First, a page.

Dear Dedicated Members for Change,
“If a tree falls in the forest and no one is around to hear it, does it make a sound?”
Certainly, you have heard this ancient philosophical conundrum during your school days. But I think it applies not only in the philosophical realm, but also in the real world of Odd Fellowship. How so? Well, let’s start with the teleology of Odd Fellowship. What is it’s purpose? I wager that most of you will say that the purpose of Odd Fellowship is to foster friendship, love and truth. And, at one level, you would be correct. That certainly would be the extrinsic purpose of our Order. But, let’s delve a little deeper. If we do so, we would have to admit that the intrinsic purpose of Odd Fellowship is to continue to exist, to grow and to prosper as an Order. Pretty basic and rudimentary, I admit, but also quite true. If a Lodge closes down, for example, the lofty purposes of its existence become meaningless. The great philosopher Aristotle put it very simply when he said that the purpose of an acorn is to become an oak tree. High and mighty admonitions mean very little if our Lodges diminish and close. I often use the example of the Knights of Pythias – an ancient fraternal Order that was once the third largest fraternity in America with close to a million members. Today, the Knights of Pythias are reduced to a handful of Lodges. The Knights also have great and noble admonitions and goals, but their membership numbers are now so few as to render the Knights virtually invisible.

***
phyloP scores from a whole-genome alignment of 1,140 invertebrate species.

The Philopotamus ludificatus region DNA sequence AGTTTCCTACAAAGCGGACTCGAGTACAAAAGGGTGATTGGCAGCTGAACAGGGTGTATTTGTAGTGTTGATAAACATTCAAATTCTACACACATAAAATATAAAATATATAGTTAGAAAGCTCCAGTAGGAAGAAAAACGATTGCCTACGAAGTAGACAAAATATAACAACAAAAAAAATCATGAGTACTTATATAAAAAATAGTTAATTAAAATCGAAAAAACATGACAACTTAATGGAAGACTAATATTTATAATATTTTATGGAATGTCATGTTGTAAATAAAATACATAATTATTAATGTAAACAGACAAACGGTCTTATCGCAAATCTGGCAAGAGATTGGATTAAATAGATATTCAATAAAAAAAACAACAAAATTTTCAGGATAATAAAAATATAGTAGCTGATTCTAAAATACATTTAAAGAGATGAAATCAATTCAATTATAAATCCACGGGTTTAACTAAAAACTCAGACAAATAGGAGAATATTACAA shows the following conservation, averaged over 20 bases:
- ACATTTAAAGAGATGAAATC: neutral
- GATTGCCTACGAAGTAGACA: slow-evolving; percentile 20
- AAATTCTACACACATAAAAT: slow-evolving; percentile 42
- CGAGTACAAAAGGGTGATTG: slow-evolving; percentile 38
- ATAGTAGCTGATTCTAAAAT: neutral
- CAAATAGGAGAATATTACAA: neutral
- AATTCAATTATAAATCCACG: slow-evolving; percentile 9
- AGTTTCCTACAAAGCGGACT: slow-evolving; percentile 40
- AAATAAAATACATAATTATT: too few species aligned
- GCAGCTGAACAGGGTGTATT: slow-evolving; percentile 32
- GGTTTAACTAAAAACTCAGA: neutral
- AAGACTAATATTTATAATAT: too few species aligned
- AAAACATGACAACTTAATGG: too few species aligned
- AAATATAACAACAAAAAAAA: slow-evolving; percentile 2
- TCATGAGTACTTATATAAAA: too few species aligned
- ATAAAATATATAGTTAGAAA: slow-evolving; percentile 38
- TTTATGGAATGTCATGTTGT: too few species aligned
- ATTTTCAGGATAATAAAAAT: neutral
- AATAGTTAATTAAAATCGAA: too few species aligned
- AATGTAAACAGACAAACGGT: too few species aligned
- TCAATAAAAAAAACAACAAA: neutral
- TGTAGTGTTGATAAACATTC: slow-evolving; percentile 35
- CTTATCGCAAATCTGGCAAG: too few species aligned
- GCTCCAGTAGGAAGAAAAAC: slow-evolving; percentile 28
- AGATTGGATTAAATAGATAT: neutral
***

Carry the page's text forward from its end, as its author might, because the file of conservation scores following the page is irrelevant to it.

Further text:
This leads me to the point of this DMC Newsletter: I write today about the “Invisible Lodge” and what this means for our Order.
I have often encouraged Lodge members to get involved in their communities – to open the doors and windows of the Lodge to the outside world. Activity in the surrounding community is one of the hallmarks of a three-dimensional Lodge. And this is critically important to the survival of our Order in the present and into the future. 21st Century men and women will not be interested in joining a Lodge (and certainly will not be interested in remaining in a Lodge) where the members do little more than attend meetings and read from a red book. The prospective members of this Century (and I’m referring primarily to men and women born in the 1970’s, 1980’s and 1990’s) want to be involved in charitable and community work. This can take many different forms. For example, feeding the hungry, helping persons with mental illness, environmental clean-up such as the Adopt-a-Highway program, assisting foster children or those who have recently left the foster care system, etc. The possibilities are virtually endless.
But almost as important as doing good works is the need to make sure members of your community are aware of your Lodge and aware of the good works that you do. If you fail to make them aware, you have effectively become the tree that falls in the forest.